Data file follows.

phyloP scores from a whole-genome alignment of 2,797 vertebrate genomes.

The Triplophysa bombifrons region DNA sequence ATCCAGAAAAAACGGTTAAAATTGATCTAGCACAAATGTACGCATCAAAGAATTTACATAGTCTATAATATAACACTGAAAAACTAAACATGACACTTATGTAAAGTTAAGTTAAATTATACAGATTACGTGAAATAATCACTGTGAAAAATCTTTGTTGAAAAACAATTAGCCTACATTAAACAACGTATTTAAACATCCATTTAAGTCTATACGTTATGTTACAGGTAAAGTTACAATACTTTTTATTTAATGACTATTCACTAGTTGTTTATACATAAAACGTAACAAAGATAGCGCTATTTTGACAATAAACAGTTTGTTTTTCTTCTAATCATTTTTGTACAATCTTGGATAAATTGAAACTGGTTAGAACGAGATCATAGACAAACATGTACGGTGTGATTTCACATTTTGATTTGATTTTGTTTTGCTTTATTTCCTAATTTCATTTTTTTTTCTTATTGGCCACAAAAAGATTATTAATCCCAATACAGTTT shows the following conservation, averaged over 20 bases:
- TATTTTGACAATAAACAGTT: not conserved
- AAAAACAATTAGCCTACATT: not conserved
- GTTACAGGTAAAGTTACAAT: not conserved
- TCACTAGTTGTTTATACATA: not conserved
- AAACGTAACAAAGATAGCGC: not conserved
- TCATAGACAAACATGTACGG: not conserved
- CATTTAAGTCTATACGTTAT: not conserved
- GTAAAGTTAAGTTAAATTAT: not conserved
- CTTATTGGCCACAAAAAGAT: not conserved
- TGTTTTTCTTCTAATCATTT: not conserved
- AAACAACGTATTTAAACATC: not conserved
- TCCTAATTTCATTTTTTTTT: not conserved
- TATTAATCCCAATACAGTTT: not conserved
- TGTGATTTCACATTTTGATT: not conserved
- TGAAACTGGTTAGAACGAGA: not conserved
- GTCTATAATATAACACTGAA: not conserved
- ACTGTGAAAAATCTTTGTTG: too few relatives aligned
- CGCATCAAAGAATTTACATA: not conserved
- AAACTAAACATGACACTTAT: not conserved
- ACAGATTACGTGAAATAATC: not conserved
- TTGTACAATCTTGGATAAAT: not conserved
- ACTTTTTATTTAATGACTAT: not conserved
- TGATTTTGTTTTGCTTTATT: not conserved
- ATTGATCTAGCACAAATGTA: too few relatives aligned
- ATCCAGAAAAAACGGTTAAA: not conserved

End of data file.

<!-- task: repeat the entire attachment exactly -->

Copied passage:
phyloP scores from a whole-genome alignment of 2,797 vertebrate genomes.

The Triplophysa bombifrons region DNA sequence ATCCAGAAAAAACGGTTAAAATTGATCTAGCACAAATGTACGCATCAAAGAATTTACATAGTCTATAATATAACACTGAAAAACTAAACATGACACTTATGTAAAGTTAAGTTAAATTATACAGATTACGTGAAATAATCACTGTGAAAAATCTTTGTTGAAAAACAATTAGCCTACATTAAACAACGTATTTAAACATCCATTTAAGTCTATACGTTATGTTACAGGTAAAGTTACAATACTTTTTATTTAATGACTATTCACTAGTTGTTTATACATAAAACGTAACAAAGATAGCGCTATTTTGACAATAAACAGTTTGTTTTTCTTCTAATCATTTTTGTACAATCTTGGATAAATTGAAACTGGTTAGAACGAGATCATAGACAAACATGTACGGTGTGATTTCACATTTTGATTTGATTTTGTTTTGCTTTATTTCCTAATTTCATTTTTTTTTCTTATTGGCCACAAAAAGATTATTAATCCCAATACAGTTT shows the following conservation, averaged over 20 bases:
- TATTTTGACAATAAACAGTT: not conserved
- AAAAACAATTAGCCTACATT: not conserved
- GTTACAGGTAAAGTTACAAT: not conserved
- TCACTAGTTGTTTATACATA: not conserved
- AAACGTAACAAAGATAGCGC: not conserved
- TCATAGACAAACATGTACGG: not conserved
- CATTTAAGTCTATACGTTAT: not conserved
- GTAAAGTTAAGTTAAATTAT: not conserved
- CTTATTGGCCACAAAAAGAT: not conserved
- TGTTTTTCTTCTAATCATTT: not conserved
- AAACAACGTATTTAAACATC: not conserved
- TCCTAATTTCATTTTTTTTT: not conserved
- TATTAATCCCAATACAGTTT: not conserved
- TGTGATTTCACATTTTGATT: not conserved
- TGAAACTGGTTAGAACGAGA: not conserved
- GTCTATAATATAACACTGAA: not conserved
- ACTGTGAAAAATCTTTGTTG: too few relatives aligned
- CGCATCAAAGAATTTACATA: not conserved
- AAACTAAACATGACACTTAT: not conserved
- ACAGATTACGTGAAATAATC: not conserved
- TTGTACAATCTTGGATAAAT: not conserved
- ACTTTTTATTTAATGACTAT: not conserved
- TGATTTTGTTTTGCTTTATT: not conserved
- ATTGATCTAGCACAAATGTA: too few relatives aligned
- ATCCAGAAAAAACGGTTAAA: not conserved